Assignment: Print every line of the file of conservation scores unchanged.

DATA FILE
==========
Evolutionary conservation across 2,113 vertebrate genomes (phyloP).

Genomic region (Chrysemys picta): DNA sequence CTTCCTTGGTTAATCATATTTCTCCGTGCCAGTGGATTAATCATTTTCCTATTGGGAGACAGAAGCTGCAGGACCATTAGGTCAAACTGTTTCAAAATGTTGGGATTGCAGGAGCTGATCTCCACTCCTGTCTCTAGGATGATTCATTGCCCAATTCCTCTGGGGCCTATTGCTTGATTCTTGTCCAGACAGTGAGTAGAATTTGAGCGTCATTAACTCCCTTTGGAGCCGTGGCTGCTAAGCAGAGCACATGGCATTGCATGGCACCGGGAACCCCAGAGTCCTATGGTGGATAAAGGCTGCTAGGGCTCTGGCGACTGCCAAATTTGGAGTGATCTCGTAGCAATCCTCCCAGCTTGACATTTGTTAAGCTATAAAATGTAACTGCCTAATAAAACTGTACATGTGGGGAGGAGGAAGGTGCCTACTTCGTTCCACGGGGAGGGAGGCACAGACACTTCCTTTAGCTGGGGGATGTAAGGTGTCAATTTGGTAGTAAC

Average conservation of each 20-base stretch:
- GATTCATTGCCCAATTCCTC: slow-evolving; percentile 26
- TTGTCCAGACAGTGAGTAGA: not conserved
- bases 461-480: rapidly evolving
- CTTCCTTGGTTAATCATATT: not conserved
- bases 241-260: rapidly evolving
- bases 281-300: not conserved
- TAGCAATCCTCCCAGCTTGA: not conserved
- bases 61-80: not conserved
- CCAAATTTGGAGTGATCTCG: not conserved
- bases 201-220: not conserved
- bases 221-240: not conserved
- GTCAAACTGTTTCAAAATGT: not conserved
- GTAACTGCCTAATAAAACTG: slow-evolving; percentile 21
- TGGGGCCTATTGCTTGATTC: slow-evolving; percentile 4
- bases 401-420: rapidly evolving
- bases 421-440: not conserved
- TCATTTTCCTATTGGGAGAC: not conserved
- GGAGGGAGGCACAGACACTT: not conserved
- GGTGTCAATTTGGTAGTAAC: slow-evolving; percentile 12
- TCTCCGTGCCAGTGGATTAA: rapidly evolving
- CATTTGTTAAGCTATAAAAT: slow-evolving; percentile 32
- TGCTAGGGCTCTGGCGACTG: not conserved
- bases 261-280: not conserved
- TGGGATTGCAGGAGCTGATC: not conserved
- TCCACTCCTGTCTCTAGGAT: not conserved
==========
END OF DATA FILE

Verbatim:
Evolutionary conservation across 2,113 vertebrate genomes (phyloP).

Genomic region (Chrysemys picta): DNA sequence CTTCCTTGGTTAATCATATTTCTCCGTGCCAGTGGATTAATCATTTTCCTATTGGGAGACAGAAGCTGCAGGACCATTAGGTCAAACTGTTTCAAAATGTTGGGATTGCAGGAGCTGATCTCCACTCCTGTCTCTAGGATGATTCATTGCCCAATTCCTCTGGGGCCTATTGCTTGATTCTTGTCCAGACAGTGAGTAGAATTTGAGCGTCATTAACTCCCTTTGGAGCCGTGGCTGCTAAGCAGAGCACATGGCATTGCATGGCACCGGGAACCCCAGAGTCCTATGGTGGATAAAGGCTGCTAGGGCTCTGGCGACTGCCAAATTTGGAGTGATCTCGTAGCAATCCTCCCAGCTTGACATTTGTTAAGCTATAAAATGTAACTGCCTAATAAAACTGTACATGTGGGGAGGAGGAAGGTGCCTACTTCGTTCCACGGGGAGGGAGGCACAGACACTTCCTTTAGCTGGGGGATGTAAGGTGTCAATTTGGTAGTAAC

Average conservation of each 20-base stretch:
- GATTCATTGCCCAATTCCTC: slow-evolving; percentile 26
- TTGTCCAGACAGTGAGTAGA: not conserved
- bases 461-480: rapidly evolving
- CTTCCTTGGTTAATCATATT: not conserved
- bases 241-260: rapidly evolving
- bases 281-300: not conserved
- TAGCAATCCTCCCAGCTTGA: not conserved
- bases 61-80: not conserved
- CCAAATTTGGAGTGATCTCG: not conserved
- bases 201-220: not conserved
- bases 221-240: not conserved
- GTCAAACTGTTTCAAAATGT: not conserved
- GTAACTGCCTAATAAAACTG: slow-evolving; percentile 21
- TGGGGCCTATTGCTTGATTC: slow-evolving; percentile 4
- bases 401-420: rapidly evolving
- bases 421-440: not conserved
- TCATTTTCCTATTGGGAGAC: not conserved
- GGAGGGAGGCACAGACACTT: not conserved
- GGTGTCAATTTGGTAGTAAC: slow-evolving; percentile 12
- TCTCCGTGCCAGTGGATTAA: rapidly evolving
- CATTTGTTAAGCTATAAAAT: slow-evolving; percentile 32
- TGCTAGGGCTCTGGCGACTG: not conserved
- bases 261-280: not conserved
- TGGGATTGCAGGAGCTGATC: not conserved
- TCCACTCCTGTCTCTAGGAT: not conserved